Monday, September 8, 2008

Dinosaurs, Demons, and Dick Benson, Oh My!

I remember getting a stack of comics in the spring of 1975 (Li'l Groove could never buy just one). Nothing really special (except for the fact that DC had finally followed Marvel's lead and upped their cover prices to 25 cents an issue--gasp!!) until I spotted...the ad. It was a simple full-page ad showcasing DC's super-heroes, their mystery characters...and a bunch of characters who were just beginning to pop up, plus a few more that looked really far-out. The ad said they were part of DC's fantasy/adventure line. Yeah, I made up my mind I'd have to get 'em all!

Side note: What the heck was Dick Benson, aka the Avenger, star of Justice, Inc. doing in there? A crime-fighting Pulp Hero of the 1930s isn't exactly Tolkien, is it? The world may never know... Anyway, here are the covers to each debut issue in the order they appeared in the ad:

Now, that's not the order the mags actually appeared on the spinner-racks, mind ya. Beowulf #1 came out in January, followed by Justice, Inc. #1, Claw #1, and Tor #1 in February, then Stalker #1 and Kong #1 came out in March. Warlord brought up the rear, not appearing until First Issue Special #8 in August.

Why was Warlord so far behind the rest? I haven't been able to find that out, but I do know that then-DC-publisher Carmine Infantino insisted that Warlord debut in First Issue Special to prove that comics really could spin-off from that title, knowing full well that the Warlord was gonna get its own title, regardless. (Up to that time, none of the features in FIS ever got their own book, so I guess Mr. Infantino figured a teensy bit of jivin' couldn't hurt. Btw, the only other title to spin off from FIS was the Return of the New Gods, and that was after Infantino left DC.) Now, I said all of that to say this: Warlord didn't get his own mag until November of 1975! Ironically, after all the dust settled, Warlord was the ONLY success to come from the fantasy/adventure line (not to mention the only successful FIS try-out). Dig the behind-the-scenes skinny on Travis Morgan's origins from Warlord creator Iron Mike Grell, himself here.

Except for Warlord, the whole fantasy/adventure scene turned out to be a bummer for DC, in spite of having some truly groovy talent on those mags. Michael Uslan wrote and Ricardo Villamonte handled the art on Beowulf. Justice, Inc. was written by Denny O'Neil and drawn by Jack Kirby (except for the first issue, which was drawn by Al McWilliams, for some reason...). The dynamite team of writer David Michelinie and artist Ernie Chua (Chan) gave us Claw. Naturally, Joe Kubert was the brains behind Tor (mixing all-new story and art with reprints). Stalker was brought to life through the combined efforts of writer Paul Levitz and artists-par-excellence Steve Ditko and Wally Wood. Even Kong sported high-caliber talent with horror writer Jack Oleck scripting and Alfredo Alcala handling the art chores (for the first few issues, at least).

I guess the fad for dinosaurs and fantasy, spurred no doubt by the TV success of Land of the Lost and Planet of the Apes kind of died down, taking most of these mags with it. Beowulf only lasted six issues, as did Tor. Kong went extinct after five issues. Justice, Inc. and Stalker went under after just four issues. Claw actually lasted 9 issues before facing cancellation in 1976, then came back for three more issues in 1978. The best of the bunch, Warlord, lasted a whopping 133 issues! Not bad for a comic that was cancelled after the second issue, huh?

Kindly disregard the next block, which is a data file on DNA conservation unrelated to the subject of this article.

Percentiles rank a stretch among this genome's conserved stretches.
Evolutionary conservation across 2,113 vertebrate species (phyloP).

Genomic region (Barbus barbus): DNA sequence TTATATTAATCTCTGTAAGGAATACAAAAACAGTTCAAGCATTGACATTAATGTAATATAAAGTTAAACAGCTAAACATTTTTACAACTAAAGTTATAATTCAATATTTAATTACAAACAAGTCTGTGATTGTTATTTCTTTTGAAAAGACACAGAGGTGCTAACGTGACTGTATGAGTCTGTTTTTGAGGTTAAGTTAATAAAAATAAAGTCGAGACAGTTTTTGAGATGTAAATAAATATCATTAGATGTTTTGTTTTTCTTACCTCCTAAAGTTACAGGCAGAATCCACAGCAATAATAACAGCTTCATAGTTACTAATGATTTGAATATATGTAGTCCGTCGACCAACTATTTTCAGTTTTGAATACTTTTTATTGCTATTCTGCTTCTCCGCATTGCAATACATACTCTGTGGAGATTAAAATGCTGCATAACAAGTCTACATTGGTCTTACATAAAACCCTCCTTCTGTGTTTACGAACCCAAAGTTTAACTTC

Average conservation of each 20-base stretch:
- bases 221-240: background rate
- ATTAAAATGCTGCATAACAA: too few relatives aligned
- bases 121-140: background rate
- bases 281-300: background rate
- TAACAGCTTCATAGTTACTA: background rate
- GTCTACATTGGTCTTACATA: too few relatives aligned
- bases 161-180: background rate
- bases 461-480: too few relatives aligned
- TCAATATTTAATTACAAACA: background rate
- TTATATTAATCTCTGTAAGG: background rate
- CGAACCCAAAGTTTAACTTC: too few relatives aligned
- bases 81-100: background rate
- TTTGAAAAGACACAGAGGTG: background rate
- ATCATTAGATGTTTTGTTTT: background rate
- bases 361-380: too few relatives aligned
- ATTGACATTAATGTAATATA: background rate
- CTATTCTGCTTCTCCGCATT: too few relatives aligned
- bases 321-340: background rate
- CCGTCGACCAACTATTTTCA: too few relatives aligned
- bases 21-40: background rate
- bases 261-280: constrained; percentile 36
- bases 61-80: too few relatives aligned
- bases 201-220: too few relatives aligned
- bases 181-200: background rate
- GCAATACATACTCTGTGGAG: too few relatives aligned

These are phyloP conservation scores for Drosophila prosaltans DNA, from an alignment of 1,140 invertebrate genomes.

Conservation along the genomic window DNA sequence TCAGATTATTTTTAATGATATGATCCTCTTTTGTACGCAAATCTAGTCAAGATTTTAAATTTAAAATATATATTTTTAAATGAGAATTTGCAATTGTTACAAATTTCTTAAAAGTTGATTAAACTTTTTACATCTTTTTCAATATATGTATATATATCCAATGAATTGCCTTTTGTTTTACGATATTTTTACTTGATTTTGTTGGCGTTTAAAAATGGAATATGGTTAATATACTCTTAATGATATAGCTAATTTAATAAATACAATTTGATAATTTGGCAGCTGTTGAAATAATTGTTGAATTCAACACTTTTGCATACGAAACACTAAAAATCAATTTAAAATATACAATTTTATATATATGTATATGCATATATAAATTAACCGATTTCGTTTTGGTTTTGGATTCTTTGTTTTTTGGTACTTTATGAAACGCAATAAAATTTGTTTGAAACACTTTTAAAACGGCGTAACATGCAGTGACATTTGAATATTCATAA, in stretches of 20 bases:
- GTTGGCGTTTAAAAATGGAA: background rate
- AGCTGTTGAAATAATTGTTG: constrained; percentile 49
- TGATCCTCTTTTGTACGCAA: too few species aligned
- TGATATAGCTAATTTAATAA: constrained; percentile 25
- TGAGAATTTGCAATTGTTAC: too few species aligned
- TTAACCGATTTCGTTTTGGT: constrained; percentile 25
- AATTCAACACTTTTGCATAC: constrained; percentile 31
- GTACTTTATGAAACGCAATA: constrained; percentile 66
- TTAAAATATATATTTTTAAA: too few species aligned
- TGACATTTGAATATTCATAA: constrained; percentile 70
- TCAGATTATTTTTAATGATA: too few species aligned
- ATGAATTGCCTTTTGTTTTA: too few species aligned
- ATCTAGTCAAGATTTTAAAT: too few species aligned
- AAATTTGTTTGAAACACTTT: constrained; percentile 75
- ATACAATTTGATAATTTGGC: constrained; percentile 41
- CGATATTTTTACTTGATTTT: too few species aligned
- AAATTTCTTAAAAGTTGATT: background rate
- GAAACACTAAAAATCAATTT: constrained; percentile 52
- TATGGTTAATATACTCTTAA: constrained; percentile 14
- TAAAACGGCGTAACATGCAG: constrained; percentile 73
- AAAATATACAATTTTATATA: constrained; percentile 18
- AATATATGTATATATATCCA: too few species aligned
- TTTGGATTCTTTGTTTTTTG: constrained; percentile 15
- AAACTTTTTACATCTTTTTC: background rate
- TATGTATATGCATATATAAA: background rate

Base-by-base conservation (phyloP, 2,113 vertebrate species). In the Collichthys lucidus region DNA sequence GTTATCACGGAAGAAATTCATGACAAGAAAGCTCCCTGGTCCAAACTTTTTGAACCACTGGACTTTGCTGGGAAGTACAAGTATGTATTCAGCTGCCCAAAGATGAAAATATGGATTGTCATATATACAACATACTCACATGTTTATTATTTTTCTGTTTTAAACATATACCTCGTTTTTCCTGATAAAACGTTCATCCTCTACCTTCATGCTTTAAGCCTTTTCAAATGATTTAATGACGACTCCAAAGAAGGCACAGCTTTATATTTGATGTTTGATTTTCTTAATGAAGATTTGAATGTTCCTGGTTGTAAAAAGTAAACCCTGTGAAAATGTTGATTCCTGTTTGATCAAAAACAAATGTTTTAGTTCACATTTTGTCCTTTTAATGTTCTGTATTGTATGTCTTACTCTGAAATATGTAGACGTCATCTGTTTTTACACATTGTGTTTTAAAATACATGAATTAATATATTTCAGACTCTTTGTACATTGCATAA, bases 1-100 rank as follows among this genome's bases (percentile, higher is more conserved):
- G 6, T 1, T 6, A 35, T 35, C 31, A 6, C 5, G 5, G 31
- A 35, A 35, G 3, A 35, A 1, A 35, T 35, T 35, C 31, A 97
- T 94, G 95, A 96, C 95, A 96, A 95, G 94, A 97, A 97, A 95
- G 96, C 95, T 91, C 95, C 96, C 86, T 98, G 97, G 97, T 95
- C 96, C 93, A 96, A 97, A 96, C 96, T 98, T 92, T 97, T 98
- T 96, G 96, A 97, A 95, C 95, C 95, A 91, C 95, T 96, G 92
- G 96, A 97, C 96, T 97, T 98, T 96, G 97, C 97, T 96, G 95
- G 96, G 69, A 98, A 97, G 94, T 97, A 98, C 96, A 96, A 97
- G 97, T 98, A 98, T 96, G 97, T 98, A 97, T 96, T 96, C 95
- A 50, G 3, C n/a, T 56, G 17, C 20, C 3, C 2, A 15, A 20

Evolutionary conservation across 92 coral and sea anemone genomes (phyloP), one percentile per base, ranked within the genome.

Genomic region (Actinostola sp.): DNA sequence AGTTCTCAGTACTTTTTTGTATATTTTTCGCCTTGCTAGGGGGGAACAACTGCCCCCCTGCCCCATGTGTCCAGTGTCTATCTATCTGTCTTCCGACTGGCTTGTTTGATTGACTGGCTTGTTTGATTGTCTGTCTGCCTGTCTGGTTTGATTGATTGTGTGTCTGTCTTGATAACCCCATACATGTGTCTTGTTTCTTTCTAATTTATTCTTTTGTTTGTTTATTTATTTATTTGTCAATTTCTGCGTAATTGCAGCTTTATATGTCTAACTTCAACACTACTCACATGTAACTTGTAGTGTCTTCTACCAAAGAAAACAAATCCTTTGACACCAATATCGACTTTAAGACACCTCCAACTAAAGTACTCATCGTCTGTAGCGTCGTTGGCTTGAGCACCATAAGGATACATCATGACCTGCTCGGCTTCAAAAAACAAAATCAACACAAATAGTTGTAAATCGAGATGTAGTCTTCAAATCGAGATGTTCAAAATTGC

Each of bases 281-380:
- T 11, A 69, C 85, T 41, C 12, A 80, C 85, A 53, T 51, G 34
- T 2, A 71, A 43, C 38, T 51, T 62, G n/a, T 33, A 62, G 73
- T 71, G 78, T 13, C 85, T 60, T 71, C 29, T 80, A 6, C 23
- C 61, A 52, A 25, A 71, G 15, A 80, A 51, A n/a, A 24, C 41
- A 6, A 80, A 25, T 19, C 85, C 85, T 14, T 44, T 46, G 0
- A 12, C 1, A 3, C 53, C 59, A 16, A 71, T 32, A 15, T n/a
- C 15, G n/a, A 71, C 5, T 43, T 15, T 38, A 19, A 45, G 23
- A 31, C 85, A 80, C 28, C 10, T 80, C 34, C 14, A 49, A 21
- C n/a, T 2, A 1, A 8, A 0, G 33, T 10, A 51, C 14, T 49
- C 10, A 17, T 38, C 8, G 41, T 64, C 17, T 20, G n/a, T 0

Wow. That's a lotta rappin' on account of just one ad! But Ol' Groove's just scratched the surface, baby! You can bet your last pair of bell bottoms that each of these savage strips will spend some time under my mellow microscope for upcoming installments of "If You Blinked You Missed..."!

Later, 'gator!


  1. That is one of my all-time favourite house ads (the full page Man-Bat ad and Ditko's Shade ad are also short listed)

    Here's the crazy thing - I much prefer the Alden McWilliams Avenger to the Kirby Avengers. The pile of stones is to your left - I'll try not to cry.

  2. I still can't believe I posted so much about one ad, but it is a great ad! (The Man-Bat ad you mention is posted in the Man-Bat/Demon thread, btw.)

    Ain't gonna be throwin' any stones at'cha for diggin the McWilliams Avenger over the Kirby one; in all honesty, the McWilliams version is closer to the novel, after all!

  3. That's kind of like the other artists on O'Neil/Kaluta's THE SHADOW. It's as if those were the only issues published, and the ones in between illustrated by Frank Robbins (issues 5, 7, 8 and 9) and E.R.Cruz (10-12) never happened. But I enjoy those issues just as much as the O'Neil/Kaluta issues.

    Likewise, the O'Neil/McWilliams story JUSTICE INC in issue 1 is just as good as the Kirby/O'Neil stories in issues 2-4.

    In both cases, O'Neil's scripting gave the series consistency, despite the vast change in art, on both series.



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